Suffering from indifference, the wife does not appreciate the love bestowed upon her by her husband. Her husband, disheartened, leaves for the far away north. Six months later he finds ... See full summary »
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Bertha Krieghoff ...
The Wife
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Suffering from indifference, the wife does not appreciate the love bestowed upon her by her husband. Her husband, disheartened, leaves for the far away north. Six months later he finds himself in the uncivilized regions of the snow-covered mountain trails of the great north country. In the meantime, his wife has had time to repent her foolishness and now that she is to become a mother, longs for her husband's society. She decides to search for him. While she is traveling on dogsleds, clasping the child to her breast, he is lunging deeper and deeper into the wilds of the forests. In making his way down a deep descent he loses his footing and falls heavily to the bottom, breaking his leg. Clad in heavy furs, his wife, with her little boy is carried on the dogsled, piloted by the faithful guide "Caribou Bill," arrives at the trappers' hut where she is told of her husband having passed that way a few hours before; the rough but tender-hearted men induce her to leave her baby with them, if... Written by Moving Picture World synopsis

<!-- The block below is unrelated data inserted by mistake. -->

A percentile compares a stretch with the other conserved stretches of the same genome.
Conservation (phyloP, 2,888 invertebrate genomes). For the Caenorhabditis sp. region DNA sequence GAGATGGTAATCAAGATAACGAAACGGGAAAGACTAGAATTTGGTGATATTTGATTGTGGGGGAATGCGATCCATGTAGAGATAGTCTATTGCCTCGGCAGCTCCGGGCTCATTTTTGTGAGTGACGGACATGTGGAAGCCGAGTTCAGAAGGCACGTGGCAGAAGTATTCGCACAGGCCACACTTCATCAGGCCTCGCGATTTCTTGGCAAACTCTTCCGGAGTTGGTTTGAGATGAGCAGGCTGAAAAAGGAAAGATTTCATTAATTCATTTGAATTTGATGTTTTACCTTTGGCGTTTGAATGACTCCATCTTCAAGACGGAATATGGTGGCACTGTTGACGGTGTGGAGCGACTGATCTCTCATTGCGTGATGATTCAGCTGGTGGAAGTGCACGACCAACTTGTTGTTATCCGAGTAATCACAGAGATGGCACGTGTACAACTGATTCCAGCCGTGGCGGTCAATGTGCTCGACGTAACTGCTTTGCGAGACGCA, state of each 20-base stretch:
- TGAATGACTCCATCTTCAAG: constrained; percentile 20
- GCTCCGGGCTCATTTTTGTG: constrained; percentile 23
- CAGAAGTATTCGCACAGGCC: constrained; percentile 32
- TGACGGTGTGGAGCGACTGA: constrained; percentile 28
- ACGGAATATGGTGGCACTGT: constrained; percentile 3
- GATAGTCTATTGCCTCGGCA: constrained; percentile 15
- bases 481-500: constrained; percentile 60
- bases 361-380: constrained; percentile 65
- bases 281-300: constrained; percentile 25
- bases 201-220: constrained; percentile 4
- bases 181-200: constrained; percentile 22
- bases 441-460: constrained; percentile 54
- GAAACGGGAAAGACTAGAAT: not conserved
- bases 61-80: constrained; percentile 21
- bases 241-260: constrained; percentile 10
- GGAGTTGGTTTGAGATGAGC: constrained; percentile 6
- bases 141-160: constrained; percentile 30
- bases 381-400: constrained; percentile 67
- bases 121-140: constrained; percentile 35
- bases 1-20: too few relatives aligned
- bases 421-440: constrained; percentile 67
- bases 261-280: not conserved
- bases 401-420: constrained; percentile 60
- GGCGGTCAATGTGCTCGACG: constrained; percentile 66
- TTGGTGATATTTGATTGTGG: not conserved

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Drama | Short

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2 June 1911 (USA)  »

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1.33 : 1
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There are some impossible things in it
8 February 2016 | by (Chicago) – See all my reviews

This is a story of civilization in the early scenes, where the backgrounds are a corner of a drawing room, a bit of a boudoir, and a fireplace, and of the Northwest, in later scenes, where the background are snowy hills and fields, a dog-sled and Canadian cabin. Some of these pictures, particularly that in which the "huskies," about fourteen of them hitched together, draw a sled along a frozen river with a pine tree background, are very interesting. The husband of the story, though much in love with his wife, abandons her because she seems to dislike him, and goes to the Northwest. Later, the wife, who has become a mother, comes to seek him, and, pushing heroically on over snowy deserts, rescues him from dire peril. It's an interesting story, well acted. There are some impossible things in it, but on the whole it is effective. - The Moving Picture World, June 17, 1911


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